The chief scientist brought on to lead the Trump administration's vaccine efforts has spent the last several days trying to disentangle pieces of his stock portfolio and his intricate ties to big pharmaceutical interests, as critics point to the potential for significant conflicts of interest.
The scientist, Moncef Slaoui, is a venture capitalist and a former longtime executive at GlaxoSmithKline. Most recently, he sat on the board of Moderna, a Cambridge, Mass., biotechnology firm with a $30 billion valuation that is pursuing a coronavirus vaccine. He resigned when President Trump named him last Thursday to the new post as chief adviser for Operation Warp Speed, the federal drive for coronavirus vaccines and treatments.
Just days into his job, the extent of Dr. Slaoui's financial interests in drug companies has begun to emerge: The value of his stock holdings in Moderna jumped nearly $2.4 million, to $12.4 million when the company released preliminary, partial data from an early phase of its candidate vaccine trial that helped send the markets soaring on Monday.
Dr. Slaoui sold his shares on Tuesday, and the administration said he would donate the increased value to cancer research.
But the Moderna stock is just one piece of his pharmaceutical portfolio, much of which is not public. And some ethics and financial securities experts have voiced concerns about the arrangement Dr. Slaoui struck with the administration.
In agreeing to accept the position, Dr. Slaoui did not come on board as a government employee. Instead, he is on a contract, receiving $1 for his service. That leaves him exempt from federal disclosure rules that would require him to list his outside positions, stock holdings and other potential conflicts. And the contract position is not subject to the same conflict-of-interest laws and regulations that executive branch employees must follow.
Dr. Slaoui, an expert in molecular biology and immunology, is not the first Trump administration official with close relationships to drug and health care companies. His immediate boss, Alex M. Azar II, the health and human services secretary, is a former Eli Lilly executive. And the former commissioner of the Food and Drug Administration, Dr. Scott Gottlieb, has moved in and out of government twice, and divested of his interests immediately upon assuming the F.D.A. job in 2017.
Dr. Slaoui, 60, has spent his career developing vaccines and biotechnology businesses, and he has the investments and board seats to prove it. He still holds just under $10 million in GlaxoSmithKline stock and remains a partner in Medicxi, a venture capital firm that specializes in investing in biotech concerns, with several companies engaged in the global race to develop treatments or vaccines to stanch the coronavirus pandemic. GSK and Sanofi have become partners in creating a vaccine candidate against the coronavirus.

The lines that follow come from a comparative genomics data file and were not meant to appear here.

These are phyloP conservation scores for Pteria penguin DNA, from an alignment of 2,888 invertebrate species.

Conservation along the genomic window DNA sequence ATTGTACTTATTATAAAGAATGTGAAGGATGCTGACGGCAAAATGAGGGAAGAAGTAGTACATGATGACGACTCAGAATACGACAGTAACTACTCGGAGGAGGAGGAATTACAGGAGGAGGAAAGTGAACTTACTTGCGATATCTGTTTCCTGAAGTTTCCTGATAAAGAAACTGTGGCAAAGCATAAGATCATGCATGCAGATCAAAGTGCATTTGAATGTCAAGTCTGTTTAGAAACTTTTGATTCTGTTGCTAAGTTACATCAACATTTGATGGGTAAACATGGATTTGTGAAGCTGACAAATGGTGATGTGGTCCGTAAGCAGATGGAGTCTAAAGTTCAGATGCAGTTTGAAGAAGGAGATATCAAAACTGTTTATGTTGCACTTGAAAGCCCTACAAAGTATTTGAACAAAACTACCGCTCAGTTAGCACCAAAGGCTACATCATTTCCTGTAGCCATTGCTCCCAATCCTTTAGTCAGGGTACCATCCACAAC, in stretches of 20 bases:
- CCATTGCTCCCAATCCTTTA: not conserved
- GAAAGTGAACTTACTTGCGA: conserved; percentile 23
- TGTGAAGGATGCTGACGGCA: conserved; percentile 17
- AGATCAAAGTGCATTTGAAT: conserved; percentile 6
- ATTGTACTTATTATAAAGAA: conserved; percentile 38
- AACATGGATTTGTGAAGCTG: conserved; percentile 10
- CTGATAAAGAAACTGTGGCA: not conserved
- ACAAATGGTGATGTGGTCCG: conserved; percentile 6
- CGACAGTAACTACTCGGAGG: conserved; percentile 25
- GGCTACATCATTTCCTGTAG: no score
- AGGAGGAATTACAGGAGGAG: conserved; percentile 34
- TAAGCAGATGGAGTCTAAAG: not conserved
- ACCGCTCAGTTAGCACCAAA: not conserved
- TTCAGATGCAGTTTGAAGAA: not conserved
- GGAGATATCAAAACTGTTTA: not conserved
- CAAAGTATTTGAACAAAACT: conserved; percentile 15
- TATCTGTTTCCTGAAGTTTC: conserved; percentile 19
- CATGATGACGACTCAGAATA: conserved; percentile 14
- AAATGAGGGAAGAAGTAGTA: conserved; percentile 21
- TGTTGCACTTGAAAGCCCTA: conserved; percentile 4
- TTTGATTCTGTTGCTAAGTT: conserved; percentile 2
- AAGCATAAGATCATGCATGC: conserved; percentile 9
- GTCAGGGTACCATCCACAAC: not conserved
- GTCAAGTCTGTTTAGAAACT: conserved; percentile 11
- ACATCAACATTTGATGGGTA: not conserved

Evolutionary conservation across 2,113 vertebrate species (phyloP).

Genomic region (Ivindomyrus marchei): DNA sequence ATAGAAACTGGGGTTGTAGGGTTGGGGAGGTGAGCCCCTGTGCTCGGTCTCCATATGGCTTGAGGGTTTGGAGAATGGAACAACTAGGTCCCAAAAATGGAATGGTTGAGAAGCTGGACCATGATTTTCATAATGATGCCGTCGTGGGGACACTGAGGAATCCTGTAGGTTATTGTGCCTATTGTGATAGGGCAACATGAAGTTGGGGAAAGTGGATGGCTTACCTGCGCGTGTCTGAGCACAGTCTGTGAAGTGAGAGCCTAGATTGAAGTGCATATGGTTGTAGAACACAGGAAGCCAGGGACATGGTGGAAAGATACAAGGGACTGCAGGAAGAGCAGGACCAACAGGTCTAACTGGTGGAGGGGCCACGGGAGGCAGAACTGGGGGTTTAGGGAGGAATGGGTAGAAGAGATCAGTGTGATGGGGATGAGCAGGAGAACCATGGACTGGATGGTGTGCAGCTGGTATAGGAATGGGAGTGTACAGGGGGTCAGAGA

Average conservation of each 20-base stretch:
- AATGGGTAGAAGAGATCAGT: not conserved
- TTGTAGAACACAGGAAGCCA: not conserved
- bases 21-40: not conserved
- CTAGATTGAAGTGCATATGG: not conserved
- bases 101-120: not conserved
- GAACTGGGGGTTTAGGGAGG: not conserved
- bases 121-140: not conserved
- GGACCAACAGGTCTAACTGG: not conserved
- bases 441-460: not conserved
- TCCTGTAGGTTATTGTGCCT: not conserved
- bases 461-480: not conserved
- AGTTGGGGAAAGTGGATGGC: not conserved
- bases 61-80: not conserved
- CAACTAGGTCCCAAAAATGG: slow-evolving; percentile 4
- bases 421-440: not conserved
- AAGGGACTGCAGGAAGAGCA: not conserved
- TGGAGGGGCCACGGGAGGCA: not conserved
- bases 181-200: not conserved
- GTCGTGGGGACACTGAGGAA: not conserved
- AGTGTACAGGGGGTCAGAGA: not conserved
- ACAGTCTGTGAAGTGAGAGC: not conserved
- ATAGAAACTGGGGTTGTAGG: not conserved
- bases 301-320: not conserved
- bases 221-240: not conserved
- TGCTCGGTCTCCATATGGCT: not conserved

The administration has reviewed Dr. Slaoui's affiliations with several companies and concluded in several instances that there were no conflicts because his advisory roles were unrelated to coronavirus research or treatments, and in some cases the corporations had no products against the virus in production, according to a senior official with the Department of Health and Human Services.
The new group of which Dr. Slaoui is lead scientist will vet candidates for vaccines and treatments, to decide whether they should receive federal financial backing and additional support.
In an interview, Dr. Slaoui said he was determined to avoid conflicts and would re-evaluate any remaining associations if his financial interests stood to gain more from his new post overseeing the government's push to encourage speedy development of treatments or vaccines.
He did not say how much his GSK shares were worth. When he left the company in 2017, he held about 240,000 shares and share equivalents, according to the drug company's annual report and an analysis by the executive compensation firm Equilar.
He said he told administration officials that he did not want to sell his company stock.
"I have worked for 29 years for GSK," Dr. Slaoui said. "I have never sold a single share of any company in my life. This is my retirement. What I said regarding the GSK shares, I said I cannot take the job if I have to sell them."
Advanced Decision Vectors, which regularly contracts with the National Institutes of Health and other federal agencies, will pay Dr. Slaoui's living expenses when he stays in Washington away from his home in the Philadelphia area.
Without public disclosure, some ethics experts called his contract an end-run around the rules.
"This is basically absurd," said Virginia Canter, who is chief ethics counsel for Citizens for Responsibility and Ethics in Washington. "It allows for no public scrutiny of his conflicts of interest."
Ms. Canter also said federal law barred government contractors from supervising government employees.
But others noted the lengths to which Dr. Slaoui was already distancing himself. Joseph Grundfest, a Stanford law professor and a former commissioner on the Securities and Exchange Commission, said conflicts of interest involving scientific experts were hardly rare.
"The challenge is to manage them appropriately, because if you try to avoid them altogether you often won't be able to get the best people for the job," Mr. Grundfest said.
"And obviously there will be appropriate recusals on a situational, going-forward basis, as is common," he added. "What more do you want the guy to do?"
May 21, 2020
Voices4America Post Script. Ties to drug industry! Conflicts! Trump's vaccine czar owns thousands of shares of stock, and his deal allows for no public scrutiny of his conflicts of interest. He made $10 million when one company released partial, early phase date on Monday. #TrumpTeamCriminality #TrumpTeamGrifters